Kyando, J.: This case was heard by two magistrates. A total of three witnesses testified for the prosecution. The first Magistrate who heard the case, B.M. Luanda, R.M., heard the evidence of two of these witnesses. Then G.M. Nkwera took over. On taking C over and before he continued with the hearing of the case he made the following note:
Ct! 8. 214 of Cr.P.A. complied with
Sgd. G.M. Nkwera, RM D
S.214 of the CPA provides as follows:
214 - (1) Where any Magistrate, after having heard and recorded the whole or any part of the E evidence in any trial or conducted in whole or in part any committal proceedings is for any reason unable to complete the trial or committal proceedings within a reasonable time, another Magistrate who has and who exercises jurisdiction may take over and continue the F trial or committal proceedings as the case may be and the magistrate so taking over may act on the evidence or proceedings recorded by his predecessor and, may in the case of a trial re-summon the witnesses and recommence the trial or the committal or otherwise subject to subsection (2). G
(2) Whenever the provisions of subsection (1) apply -
(a) in any trial the accused may, when such other magistrate commences his proceedings, demand that the witnesses or any of them be re-summoned and reheard H and shall be informed of such right by the second magistrate when he commences his proceedings.
(b) the high Court may, whether there be an appeal or not, set aside any conviction passed I on evidence not wholly recorded by the Magistrate before the
conviction was had, if it is of the opinion that the accused has been materially A prejudiced thereby and may order a new trial.
At the commencement of the hearing of the appellant's appeal in this case, Mr. Boaz, B learned State Attorney representing the Republic, made the following submissions to this Court:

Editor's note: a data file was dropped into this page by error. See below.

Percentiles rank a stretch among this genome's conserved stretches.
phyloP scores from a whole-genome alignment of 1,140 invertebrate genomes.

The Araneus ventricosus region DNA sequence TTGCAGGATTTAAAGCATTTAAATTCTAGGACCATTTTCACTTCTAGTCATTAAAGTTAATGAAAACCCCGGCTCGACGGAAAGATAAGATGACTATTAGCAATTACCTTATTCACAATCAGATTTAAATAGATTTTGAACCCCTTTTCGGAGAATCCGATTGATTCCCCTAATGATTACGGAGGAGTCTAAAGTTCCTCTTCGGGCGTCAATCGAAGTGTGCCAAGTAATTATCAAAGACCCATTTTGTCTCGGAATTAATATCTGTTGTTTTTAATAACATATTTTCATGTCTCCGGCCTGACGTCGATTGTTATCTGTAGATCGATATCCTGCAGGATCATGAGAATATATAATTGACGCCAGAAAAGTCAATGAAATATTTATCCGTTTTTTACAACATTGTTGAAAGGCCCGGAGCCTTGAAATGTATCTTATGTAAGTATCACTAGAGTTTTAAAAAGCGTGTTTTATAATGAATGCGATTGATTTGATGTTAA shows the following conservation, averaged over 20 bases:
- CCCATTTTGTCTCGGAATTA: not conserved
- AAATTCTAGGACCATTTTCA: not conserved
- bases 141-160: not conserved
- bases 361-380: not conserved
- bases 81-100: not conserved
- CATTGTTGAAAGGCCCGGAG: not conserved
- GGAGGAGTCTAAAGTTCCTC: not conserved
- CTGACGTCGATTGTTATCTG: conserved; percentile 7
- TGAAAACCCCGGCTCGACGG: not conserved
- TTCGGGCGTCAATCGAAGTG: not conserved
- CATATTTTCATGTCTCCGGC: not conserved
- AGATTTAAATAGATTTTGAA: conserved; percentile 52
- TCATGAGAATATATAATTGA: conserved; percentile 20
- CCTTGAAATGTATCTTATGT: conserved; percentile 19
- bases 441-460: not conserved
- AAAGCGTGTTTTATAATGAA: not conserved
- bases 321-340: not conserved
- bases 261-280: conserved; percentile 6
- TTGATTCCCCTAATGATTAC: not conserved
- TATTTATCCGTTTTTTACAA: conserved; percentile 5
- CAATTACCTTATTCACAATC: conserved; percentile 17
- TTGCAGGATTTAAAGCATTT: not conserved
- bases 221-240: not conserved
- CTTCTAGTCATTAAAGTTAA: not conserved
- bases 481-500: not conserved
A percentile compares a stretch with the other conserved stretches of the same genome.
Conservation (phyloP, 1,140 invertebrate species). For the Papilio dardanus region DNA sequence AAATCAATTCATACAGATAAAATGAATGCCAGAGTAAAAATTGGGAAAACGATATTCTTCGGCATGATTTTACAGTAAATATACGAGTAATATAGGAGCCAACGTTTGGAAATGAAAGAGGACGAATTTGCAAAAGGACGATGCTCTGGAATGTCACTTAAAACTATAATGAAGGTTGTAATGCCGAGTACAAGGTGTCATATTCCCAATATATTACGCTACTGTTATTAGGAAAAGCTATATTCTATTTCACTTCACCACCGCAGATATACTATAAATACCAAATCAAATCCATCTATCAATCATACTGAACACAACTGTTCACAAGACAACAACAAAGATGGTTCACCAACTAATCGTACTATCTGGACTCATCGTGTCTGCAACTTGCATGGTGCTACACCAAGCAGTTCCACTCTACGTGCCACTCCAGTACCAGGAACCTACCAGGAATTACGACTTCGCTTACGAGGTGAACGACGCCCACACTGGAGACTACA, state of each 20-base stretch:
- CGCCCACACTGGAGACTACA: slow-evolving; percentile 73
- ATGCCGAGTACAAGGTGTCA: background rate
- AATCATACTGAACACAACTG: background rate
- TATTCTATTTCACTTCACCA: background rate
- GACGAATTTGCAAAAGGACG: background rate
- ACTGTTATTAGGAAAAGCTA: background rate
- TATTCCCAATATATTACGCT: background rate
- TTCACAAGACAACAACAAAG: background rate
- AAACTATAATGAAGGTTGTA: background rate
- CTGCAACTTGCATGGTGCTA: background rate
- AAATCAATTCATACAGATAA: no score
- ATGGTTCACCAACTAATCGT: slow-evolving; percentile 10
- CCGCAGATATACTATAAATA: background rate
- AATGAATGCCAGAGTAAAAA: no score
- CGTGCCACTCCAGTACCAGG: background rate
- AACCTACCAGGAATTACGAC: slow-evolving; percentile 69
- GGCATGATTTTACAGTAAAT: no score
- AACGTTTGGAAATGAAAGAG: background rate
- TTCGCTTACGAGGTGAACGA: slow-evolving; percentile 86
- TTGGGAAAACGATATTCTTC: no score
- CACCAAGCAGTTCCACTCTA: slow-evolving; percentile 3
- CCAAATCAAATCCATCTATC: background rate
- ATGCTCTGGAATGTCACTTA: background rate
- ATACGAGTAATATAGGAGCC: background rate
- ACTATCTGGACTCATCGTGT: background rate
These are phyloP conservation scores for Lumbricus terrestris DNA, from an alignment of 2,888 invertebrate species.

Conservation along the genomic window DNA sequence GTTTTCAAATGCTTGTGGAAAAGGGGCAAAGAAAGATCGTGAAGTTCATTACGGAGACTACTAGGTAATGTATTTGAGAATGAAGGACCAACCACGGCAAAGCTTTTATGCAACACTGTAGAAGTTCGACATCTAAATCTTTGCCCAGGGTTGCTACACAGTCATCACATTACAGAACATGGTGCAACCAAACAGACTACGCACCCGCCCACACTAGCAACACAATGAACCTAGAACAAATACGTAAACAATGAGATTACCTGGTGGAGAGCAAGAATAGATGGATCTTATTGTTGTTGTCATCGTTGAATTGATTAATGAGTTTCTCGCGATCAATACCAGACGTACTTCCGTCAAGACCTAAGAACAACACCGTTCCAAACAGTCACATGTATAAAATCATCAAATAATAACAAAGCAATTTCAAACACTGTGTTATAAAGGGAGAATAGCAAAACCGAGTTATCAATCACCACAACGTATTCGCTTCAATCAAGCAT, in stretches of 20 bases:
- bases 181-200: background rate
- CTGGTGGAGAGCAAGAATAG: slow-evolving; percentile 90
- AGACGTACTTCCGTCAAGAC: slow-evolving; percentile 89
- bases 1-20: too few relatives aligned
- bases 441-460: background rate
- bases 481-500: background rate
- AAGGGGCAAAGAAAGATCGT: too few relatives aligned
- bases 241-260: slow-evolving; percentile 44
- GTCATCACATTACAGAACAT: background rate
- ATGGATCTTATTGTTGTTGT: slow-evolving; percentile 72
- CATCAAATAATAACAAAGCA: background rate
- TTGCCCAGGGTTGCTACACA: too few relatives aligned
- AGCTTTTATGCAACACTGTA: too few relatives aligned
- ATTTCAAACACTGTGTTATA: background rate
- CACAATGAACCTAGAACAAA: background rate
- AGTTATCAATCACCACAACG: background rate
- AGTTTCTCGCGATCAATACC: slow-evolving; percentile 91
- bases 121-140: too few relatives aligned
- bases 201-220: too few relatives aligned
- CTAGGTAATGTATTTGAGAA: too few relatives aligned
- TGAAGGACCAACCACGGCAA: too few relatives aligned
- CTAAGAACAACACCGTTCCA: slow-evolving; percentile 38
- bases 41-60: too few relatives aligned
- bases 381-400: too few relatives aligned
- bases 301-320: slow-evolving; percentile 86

(1) Although the Resident Magistrate says at page 8 of the typed proceedings that s.214 CPA was complied with, there is no record of the answer given by the accused. C
(2) The evidence given by the witnesses who had testified before the first Magistrate was very crucial to the case. It is my view that they should have been re-called to testify before the convicting Magistrate so that he could have the opportunity of seeing them D testify. I believe that the appellant was prejudiced by the failure of the Resident Magistrate to re-call these witnesses. I was wondering whether this court should not invoke the provisions of s. 214(2)(b) of the CPA in this case therefore. E
The learned State Attorney also submitted that because the appellant has served a considerable part of his term in jail I should consider not ordering a re-trial. F
He referred me to the case of Katuale & Anor. v R.,  HCD n. 46 in which Kisanga Ag. J. (as he then was) held, inter alia that the fact that an appellant has already been in custody for some time is a consideration to be taken into account in deciding whether or not to order re-trial, but this is not the only consideration. The G decision should depend on consideration of all the facts and circumstances of each particular case. In the instant case Mr. Boaz submitted that the appellant was convicted and sent to jail on 3.3.86. He has been in prison for over a year now. He suggested that this is a long enough period the appellant has served and a re-trial under the circumstances should not be ordered. H
With respects I agree with Mr. Boaz's submissions. I am of the view that after complying with S. 214 (2) (a) of the CPA, the learned Resident Magistrate who convicted the appellant should have recorded appellant's answer - whether he wished I the witnesses who had testified before the first Magistrate to be re-called or not. I think this follows naturally from the provisions of the law that require
that the accused "shall be informed of such right by the second magistrate" as they are in A s. 214(2)(a) of the CPA. As the position is now, we do not know what he (the appellant) said after Resident Magistrate complied with S.214 of the CPA as he states in the proceedings.
I also agree that the appellant was materially prejudiced as PW1 and PW2 who did not B testify before the second Magistrate were the crucial witnesses for the prosecution. Finally, I agree with Mr. Boaz that an order for a retrial would be inappropriate in this case.
Accordingly I allow the appeal, quash the conviction of the appellant and set aside the C sentence imposed on him. I order that he be released from prison immediately unless he is being held there for another lawful cause.
D Appeal allowed.